The Unforeseen

15.00

They would have burnt me in the Middle Ages … witches are a nuisance. They are dangerous.

In 1938, Virgilia Wilde, an Irish writer, leaves England to begin a new life in the tranquil setting of Wicklow with her daughter Nan. As strange visions threaten those around her, Virgilia must decide if she can intervene and prevent tragedies to come, or if her worst fears must play out as she helplessly looks on…

This follow-up to the critically acclaimed haunted-house novel The Uninvited is a sharply observed account of pre-World War II Dublin, as well as a darkly prophetic forecast of things to come. The Unforeseen reaffirms Macardle as Ireland’s answer to Shirley Jackson.

 

Praise for The Uninvited

‘One of the most entertaining Irish novels I’ve read all year.’
The Irish Times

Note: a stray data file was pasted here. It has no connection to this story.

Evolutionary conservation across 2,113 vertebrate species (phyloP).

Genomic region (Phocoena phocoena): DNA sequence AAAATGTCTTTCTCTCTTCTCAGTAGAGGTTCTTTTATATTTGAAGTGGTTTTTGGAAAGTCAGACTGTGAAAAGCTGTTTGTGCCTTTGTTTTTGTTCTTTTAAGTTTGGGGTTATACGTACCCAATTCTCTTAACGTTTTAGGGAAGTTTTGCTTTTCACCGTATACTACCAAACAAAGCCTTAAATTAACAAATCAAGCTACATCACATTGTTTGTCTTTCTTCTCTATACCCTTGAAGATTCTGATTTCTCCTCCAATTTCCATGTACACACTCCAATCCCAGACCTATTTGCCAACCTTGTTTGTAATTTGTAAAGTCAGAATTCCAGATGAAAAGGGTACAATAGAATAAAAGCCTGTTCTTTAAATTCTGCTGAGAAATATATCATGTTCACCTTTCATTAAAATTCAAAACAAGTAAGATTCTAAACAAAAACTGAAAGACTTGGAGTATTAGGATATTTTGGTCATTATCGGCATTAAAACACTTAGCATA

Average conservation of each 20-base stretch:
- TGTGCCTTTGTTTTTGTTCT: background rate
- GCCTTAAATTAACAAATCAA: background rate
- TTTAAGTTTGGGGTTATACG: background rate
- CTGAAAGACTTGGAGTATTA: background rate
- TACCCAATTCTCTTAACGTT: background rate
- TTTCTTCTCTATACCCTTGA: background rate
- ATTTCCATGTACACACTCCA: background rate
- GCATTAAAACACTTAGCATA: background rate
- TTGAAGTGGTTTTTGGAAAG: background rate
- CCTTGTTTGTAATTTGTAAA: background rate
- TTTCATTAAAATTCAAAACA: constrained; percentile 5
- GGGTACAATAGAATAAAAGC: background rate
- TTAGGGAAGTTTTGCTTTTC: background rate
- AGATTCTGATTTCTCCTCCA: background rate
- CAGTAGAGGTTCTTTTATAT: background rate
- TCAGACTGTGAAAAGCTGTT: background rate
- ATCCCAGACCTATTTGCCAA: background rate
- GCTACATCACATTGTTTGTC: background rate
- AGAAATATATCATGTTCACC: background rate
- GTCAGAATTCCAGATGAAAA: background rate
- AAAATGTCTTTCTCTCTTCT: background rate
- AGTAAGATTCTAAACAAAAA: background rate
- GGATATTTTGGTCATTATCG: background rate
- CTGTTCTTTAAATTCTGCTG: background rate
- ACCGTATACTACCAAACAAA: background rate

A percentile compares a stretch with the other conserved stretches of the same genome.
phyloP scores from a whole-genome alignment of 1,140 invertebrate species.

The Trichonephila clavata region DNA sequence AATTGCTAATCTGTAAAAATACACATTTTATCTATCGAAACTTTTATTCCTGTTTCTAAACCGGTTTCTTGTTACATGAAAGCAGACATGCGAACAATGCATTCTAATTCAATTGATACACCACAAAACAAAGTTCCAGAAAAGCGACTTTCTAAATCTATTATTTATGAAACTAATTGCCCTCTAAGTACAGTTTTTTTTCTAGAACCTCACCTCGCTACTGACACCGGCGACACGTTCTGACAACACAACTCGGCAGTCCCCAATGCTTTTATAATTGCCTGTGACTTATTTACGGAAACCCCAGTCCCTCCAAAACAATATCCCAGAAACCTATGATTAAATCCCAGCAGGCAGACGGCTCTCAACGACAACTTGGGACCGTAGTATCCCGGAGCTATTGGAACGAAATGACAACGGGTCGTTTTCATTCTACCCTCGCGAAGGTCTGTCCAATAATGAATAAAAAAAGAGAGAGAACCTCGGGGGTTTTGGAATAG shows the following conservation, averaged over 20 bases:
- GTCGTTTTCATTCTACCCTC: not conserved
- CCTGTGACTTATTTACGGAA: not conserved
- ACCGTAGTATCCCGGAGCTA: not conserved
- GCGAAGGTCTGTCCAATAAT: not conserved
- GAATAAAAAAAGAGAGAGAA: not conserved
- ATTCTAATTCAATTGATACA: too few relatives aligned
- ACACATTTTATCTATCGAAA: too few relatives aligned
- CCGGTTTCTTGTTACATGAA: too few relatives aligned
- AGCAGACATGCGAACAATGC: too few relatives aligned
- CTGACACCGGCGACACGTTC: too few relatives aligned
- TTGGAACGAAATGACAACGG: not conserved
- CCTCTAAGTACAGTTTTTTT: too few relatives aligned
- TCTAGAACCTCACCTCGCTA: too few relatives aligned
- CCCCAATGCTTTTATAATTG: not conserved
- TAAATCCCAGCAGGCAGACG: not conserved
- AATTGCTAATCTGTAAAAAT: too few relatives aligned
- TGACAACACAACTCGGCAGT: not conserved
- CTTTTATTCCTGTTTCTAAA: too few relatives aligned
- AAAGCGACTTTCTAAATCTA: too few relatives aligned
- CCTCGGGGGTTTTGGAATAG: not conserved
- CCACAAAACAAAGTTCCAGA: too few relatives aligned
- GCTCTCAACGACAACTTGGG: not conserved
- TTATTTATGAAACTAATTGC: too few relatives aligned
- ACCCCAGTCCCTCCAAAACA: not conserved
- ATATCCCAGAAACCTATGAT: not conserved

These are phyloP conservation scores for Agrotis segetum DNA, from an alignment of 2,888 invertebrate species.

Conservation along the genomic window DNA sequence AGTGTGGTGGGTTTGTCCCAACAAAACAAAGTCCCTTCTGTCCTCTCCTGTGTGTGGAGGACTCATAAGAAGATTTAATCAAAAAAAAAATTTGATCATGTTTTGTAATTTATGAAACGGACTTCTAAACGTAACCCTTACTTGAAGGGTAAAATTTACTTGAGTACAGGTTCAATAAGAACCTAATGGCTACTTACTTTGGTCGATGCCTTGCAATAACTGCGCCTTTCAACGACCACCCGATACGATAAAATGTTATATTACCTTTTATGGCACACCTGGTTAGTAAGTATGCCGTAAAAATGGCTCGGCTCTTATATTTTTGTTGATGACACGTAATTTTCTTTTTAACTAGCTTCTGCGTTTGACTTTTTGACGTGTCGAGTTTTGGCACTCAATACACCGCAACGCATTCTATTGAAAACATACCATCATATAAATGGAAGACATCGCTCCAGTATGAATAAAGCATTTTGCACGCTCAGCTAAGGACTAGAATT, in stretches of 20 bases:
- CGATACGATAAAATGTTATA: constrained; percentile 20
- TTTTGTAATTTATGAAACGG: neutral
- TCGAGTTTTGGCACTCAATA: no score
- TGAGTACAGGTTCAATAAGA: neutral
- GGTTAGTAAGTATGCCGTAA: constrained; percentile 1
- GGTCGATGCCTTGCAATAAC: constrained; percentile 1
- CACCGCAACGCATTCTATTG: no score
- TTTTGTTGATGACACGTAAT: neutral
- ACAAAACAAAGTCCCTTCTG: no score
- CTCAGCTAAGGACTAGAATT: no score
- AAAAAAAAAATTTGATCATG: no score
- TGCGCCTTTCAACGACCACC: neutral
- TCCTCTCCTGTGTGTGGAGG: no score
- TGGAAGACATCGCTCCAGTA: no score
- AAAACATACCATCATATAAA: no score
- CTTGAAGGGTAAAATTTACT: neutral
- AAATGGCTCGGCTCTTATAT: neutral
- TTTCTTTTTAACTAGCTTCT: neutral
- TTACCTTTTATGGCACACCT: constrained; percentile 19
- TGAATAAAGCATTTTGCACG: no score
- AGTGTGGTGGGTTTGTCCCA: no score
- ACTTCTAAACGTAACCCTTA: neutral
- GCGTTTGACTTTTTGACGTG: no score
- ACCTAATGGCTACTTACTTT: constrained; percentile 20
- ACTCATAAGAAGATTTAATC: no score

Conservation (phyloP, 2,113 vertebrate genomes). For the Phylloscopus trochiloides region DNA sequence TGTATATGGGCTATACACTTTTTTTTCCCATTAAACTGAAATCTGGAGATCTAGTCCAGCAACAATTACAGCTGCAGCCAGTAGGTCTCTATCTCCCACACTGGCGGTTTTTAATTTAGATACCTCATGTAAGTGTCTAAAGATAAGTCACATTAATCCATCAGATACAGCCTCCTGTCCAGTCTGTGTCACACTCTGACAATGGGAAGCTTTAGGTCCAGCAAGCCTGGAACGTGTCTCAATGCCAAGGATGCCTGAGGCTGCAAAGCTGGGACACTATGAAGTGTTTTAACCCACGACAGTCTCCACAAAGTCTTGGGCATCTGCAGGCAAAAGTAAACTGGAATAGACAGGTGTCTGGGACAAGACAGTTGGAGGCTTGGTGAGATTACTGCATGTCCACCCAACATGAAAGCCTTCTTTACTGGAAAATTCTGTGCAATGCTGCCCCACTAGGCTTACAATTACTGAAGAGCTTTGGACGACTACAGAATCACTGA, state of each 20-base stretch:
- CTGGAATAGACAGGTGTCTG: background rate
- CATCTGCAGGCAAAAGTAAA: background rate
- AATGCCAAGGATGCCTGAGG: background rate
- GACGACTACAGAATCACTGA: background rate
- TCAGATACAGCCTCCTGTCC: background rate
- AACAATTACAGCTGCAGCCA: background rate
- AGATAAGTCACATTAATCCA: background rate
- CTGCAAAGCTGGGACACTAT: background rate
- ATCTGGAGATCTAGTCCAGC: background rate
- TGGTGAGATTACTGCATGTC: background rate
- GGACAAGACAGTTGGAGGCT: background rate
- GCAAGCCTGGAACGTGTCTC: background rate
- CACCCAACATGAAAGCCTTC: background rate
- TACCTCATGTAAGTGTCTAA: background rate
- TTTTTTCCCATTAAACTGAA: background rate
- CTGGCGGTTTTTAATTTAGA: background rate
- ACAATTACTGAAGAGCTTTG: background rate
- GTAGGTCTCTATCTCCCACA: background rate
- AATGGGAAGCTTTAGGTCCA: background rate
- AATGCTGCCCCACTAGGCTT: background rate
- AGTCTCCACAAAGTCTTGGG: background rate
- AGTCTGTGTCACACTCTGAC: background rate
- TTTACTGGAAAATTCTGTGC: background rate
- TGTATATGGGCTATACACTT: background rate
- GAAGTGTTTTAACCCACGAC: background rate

‘Terrific. A gripping ghost story that warns precisely about the silencing act of history and the dangerous process of transforming women into symbols.’ – Dublin Inquirer

Category:

Description

DOROTHY MACARDLE (1889-1958), an Irish novelist, playwright, journalist and historian, was born in Dundalk in 1889 to a wealthy brewing family, and educated at Alexandra College and University College, Dublin. A Republican and member of Cumann na mBan, Macardle was imprisoned for her activities during the Irish Civil War, and later worked as a journalist with The Irish Press. Her monumental history, The Irish Republic, was published in 1937, and her account of the plight of children in war-torn Europe, Children of Europe, in 1949. Her plays were produced at the Abbey and Gate theatres, and among her works of fiction are Earth-Bound: Nine Stories of Ireland (1924), Uneasy Freehold/The Uninvited (1942, and republished by Tramp Press in 2015), and Fantastic Summer/The Unforeseen (1946). She died in Drogheda in 1958.